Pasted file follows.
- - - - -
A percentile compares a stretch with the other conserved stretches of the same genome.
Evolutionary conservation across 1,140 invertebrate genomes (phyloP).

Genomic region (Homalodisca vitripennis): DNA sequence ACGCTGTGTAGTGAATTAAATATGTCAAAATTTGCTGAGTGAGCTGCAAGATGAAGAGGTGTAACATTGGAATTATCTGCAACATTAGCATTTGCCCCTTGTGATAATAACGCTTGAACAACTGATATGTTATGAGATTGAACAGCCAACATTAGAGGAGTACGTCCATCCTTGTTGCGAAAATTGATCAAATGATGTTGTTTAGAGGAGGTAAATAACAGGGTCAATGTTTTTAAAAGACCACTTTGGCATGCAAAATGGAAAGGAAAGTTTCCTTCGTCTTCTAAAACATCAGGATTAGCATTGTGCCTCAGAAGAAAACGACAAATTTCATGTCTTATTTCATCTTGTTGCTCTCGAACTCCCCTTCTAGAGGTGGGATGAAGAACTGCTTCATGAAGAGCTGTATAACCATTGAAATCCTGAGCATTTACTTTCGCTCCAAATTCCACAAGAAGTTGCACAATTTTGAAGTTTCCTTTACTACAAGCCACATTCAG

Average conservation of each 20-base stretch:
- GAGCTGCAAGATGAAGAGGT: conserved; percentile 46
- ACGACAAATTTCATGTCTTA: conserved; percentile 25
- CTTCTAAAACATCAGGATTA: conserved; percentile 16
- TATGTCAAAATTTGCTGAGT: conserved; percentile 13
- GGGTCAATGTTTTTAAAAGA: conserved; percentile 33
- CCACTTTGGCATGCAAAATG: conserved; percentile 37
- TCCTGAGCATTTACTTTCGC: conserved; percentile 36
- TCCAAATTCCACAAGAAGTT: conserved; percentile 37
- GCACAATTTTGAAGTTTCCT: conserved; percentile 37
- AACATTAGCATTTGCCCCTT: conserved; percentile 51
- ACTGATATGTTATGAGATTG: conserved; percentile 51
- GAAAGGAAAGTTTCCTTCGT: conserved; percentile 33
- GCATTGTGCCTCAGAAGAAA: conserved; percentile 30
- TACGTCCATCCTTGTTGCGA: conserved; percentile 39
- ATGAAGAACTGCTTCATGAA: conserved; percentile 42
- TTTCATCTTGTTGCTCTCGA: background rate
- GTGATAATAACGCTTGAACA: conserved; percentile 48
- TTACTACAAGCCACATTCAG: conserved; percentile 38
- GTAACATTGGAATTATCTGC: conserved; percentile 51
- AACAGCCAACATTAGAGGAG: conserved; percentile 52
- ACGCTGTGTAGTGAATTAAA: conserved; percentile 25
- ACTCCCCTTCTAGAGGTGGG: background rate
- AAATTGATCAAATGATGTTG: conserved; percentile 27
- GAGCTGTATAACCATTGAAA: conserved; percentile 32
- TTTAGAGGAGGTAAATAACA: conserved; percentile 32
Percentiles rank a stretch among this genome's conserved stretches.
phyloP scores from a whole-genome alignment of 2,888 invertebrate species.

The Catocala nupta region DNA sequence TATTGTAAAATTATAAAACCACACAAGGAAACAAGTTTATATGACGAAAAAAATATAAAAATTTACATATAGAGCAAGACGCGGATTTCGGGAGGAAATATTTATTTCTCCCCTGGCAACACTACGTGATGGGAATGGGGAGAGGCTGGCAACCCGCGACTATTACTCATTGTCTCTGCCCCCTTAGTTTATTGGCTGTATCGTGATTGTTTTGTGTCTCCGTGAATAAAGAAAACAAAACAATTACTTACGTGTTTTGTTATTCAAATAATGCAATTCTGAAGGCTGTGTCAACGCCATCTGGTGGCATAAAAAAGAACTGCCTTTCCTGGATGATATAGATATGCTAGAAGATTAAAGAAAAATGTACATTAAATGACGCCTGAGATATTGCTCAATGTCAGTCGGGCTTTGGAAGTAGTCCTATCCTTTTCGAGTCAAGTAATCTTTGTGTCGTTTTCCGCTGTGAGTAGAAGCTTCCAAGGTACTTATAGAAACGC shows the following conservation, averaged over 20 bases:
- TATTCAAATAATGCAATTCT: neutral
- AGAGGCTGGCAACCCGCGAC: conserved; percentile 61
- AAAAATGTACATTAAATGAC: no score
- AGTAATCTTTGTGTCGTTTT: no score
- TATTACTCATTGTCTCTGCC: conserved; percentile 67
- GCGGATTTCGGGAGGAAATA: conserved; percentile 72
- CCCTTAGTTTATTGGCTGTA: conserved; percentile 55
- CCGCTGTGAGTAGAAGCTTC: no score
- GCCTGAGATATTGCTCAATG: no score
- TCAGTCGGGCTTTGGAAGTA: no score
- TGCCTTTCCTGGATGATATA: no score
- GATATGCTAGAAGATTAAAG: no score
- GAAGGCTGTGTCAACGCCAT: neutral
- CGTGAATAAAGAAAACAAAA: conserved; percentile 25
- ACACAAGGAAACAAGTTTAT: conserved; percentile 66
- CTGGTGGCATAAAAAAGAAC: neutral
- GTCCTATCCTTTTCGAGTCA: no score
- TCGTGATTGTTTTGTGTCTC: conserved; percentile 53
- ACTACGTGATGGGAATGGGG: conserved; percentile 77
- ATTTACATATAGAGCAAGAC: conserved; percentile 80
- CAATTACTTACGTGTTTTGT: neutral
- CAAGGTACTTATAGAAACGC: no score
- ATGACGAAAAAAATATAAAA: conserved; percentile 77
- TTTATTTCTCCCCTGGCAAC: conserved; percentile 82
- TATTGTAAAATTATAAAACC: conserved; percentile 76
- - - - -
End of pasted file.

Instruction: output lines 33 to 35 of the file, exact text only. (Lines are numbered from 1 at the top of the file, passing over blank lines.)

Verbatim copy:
- TATTCAAATAATGCAATTCT: neutral
- AGAGGCTGGCAACCCGCGAC: conserved; percentile 61
- AAAAATGTACATTAAATGAC: no score